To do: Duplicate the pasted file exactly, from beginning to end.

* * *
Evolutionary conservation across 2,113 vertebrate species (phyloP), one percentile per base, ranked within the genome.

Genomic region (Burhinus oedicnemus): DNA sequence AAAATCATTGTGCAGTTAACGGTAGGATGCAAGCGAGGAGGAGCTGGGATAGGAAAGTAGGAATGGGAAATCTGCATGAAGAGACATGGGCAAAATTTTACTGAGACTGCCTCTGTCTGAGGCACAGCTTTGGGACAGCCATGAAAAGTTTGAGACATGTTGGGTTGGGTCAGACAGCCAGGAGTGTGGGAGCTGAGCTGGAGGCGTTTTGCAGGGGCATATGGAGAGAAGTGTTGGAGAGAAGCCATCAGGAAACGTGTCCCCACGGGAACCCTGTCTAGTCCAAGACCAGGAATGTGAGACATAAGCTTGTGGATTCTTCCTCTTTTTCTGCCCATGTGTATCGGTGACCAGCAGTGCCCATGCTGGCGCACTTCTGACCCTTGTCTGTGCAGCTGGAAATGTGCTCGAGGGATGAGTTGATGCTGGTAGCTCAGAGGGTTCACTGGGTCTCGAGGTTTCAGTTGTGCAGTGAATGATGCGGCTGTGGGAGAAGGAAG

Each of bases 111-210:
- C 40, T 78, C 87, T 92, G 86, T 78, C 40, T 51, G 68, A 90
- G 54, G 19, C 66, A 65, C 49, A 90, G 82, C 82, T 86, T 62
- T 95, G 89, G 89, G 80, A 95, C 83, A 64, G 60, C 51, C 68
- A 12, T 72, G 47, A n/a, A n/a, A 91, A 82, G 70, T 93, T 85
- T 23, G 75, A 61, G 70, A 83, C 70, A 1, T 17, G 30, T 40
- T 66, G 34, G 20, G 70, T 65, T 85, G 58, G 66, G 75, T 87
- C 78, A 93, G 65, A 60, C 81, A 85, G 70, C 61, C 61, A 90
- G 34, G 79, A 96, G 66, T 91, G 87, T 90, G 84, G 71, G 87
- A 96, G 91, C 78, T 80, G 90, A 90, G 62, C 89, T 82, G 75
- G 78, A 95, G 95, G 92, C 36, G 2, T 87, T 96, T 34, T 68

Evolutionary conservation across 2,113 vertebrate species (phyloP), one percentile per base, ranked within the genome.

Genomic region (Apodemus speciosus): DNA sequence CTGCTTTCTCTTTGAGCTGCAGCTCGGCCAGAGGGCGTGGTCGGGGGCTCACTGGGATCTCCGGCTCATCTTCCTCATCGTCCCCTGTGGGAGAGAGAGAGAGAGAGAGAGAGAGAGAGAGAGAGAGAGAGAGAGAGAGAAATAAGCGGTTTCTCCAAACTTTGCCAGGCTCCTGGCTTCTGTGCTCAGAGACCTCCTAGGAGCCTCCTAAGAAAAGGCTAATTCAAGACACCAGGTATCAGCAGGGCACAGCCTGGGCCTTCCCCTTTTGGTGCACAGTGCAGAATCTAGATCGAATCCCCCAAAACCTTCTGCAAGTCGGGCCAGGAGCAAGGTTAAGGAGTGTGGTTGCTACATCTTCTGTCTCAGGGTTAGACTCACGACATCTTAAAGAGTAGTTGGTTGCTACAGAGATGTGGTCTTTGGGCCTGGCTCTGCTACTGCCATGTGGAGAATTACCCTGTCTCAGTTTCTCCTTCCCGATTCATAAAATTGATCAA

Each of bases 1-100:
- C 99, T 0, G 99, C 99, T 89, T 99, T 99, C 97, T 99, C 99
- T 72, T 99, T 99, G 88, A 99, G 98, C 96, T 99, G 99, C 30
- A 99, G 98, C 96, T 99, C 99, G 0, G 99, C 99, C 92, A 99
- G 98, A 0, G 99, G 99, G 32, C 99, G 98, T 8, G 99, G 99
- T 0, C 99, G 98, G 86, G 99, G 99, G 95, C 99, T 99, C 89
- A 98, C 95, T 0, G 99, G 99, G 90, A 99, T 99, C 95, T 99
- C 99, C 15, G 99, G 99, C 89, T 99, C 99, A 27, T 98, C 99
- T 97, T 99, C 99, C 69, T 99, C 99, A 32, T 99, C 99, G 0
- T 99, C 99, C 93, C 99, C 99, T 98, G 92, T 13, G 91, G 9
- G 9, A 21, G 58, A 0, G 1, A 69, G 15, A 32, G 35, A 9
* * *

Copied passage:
Evolutionary conservation across 2,113 vertebrate species (phyloP), one percentile per base, ranked within the genome.

Genomic region (Burhinus oedicnemus): DNA sequence AAAATCATTGTGCAGTTAACGGTAGGATGCAAGCGAGGAGGAGCTGGGATAGGAAAGTAGGAATGGGAAATCTGCATGAAGAGACATGGGCAAAATTTTACTGAGACTGCCTCTGTCTGAGGCACAGCTTTGGGACAGCCATGAAAAGTTTGAGACATGTTGGGTTGGGTCAGACAGCCAGGAGTGTGGGAGCTGAGCTGGAGGCGTTTTGCAGGGGCATATGGAGAGAAGTGTTGGAGAGAAGCCATCAGGAAACGTGTCCCCACGGGAACCCTGTCTAGTCCAAGACCAGGAATGTGAGACATAAGCTTGTGGATTCTTCCTCTTTTTCTGCCCATGTGTATCGGTGACCAGCAGTGCCCATGCTGGCGCACTTCTGACCCTTGTCTGTGCAGCTGGAAATGTGCTCGAGGGATGAGTTGATGCTGGTAGCTCAGAGGGTTCACTGGGTCTCGAGGTTTCAGTTGTGCAGTGAATGATGCGGCTGTGGGAGAAGGAAG

Each of bases 111-210:
- C 40, T 78, C 87, T 92, G 86, T 78, C 40, T 51, G 68, A 90
- G 54, G 19, C 66, A 65, C 49, A 90, G 82, C 82, T 86, T 62
- T 95, G 89, G 89, G 80, A 95, C 83, A 64, G 60, C 51, C 68
- A 12, T 72, G 47, A n/a, A n/a, A 91, A 82, G 70, T 93, T 85
- T 23, G 75, A 61, G 70, A 83, C 70, A 1, T 17, G 30, T 40
- T 66, G 34, G 20, G 70, T 65, T 85, G 58, G 66, G 75, T 87
- C 78, A 93, G 65, A 60, C 81, A 85, G 70, C 61, C 61, A 90
- G 34, G 79, A 96, G 66, T 91, G 87, T 90, G 84, G 71, G 87
- A 96, G 91, C 78, T 80, G 90, A 90, G 62, C 89, T 82, G 75
- G 78, A 95, G 95, G 92, C 36, G 2, T 87, T 96, T 34, T 68

Evolutionary conservation across 2,113 vertebrate species (phyloP), one percentile per base, ranked within the genome.

Genomic region (Apodemus speciosus): DNA sequence CTGCTTTCTCTTTGAGCTGCAGCTCGGCCAGAGGGCGTGGTCGGGGGCTCACTGGGATCTCCGGCTCATCTTCCTCATCGTCCCCTGTGGGAGAGAGAGAGAGAGAGAGAGAGAGAGAGAGAGAGAGAGAGAGAGAGAGAAATAAGCGGTTTCTCCAAACTTTGCCAGGCTCCTGGCTTCTGTGCTCAGAGACCTCCTAGGAGCCTCCTAAGAAAAGGCTAATTCAAGACACCAGGTATCAGCAGGGCACAGCCTGGGCCTTCCCCTTTTGGTGCACAGTGCAGAATCTAGATCGAATCCCCCAAAACCTTCTGCAAGTCGGGCCAGGAGCAAGGTTAAGGAGTGTGGTTGCTACATCTTCTGTCTCAGGGTTAGACTCACGACATCTTAAAGAGTAGTTGGTTGCTACAGAGATGTGGTCTTTGGGCCTGGCTCTGCTACTGCCATGTGGAGAATTACCCTGTCTCAGTTTCTCCTTCCCGATTCATAAAATTGATCAA

Each of bases 1-100:
- C 99, T 0, G 99, C 99, T 89, T 99, T 99, C 97, T 99, C 99
- T 72, T 99, T 99, G 88, A 99, G 98, C 96, T 99, G 99, C 30
- A 99, G 98, C 96, T 99, C 99, G 0, G 99, C 99, C 92, A 99
- G 98, A 0, G 99, G 99, G 32, C 99, G 98, T 8, G 99, G 99
- T 0, C 99, G 98, G 86, G 99, G 99, G 95, C 99, T 99, C 89
- A 98, C 95, T 0, G 99, G 99, G 90, A 99, T 99, C 95, T 99
- C 99, C 15, G 99, G 99, C 89, T 99, C 99, A 27, T 98, C 99
- T 97, T 99, C 99, C 69, T 99, C 99, A 32, T 99, C 99, G 0
- T 99, C 99, C 93, C 99, C 99, T 98, G 92, T 13, G 91, G 9
- G 9, A 21, G 58, A 0, G 1, A 69, G 15, A 32, G 35, A 9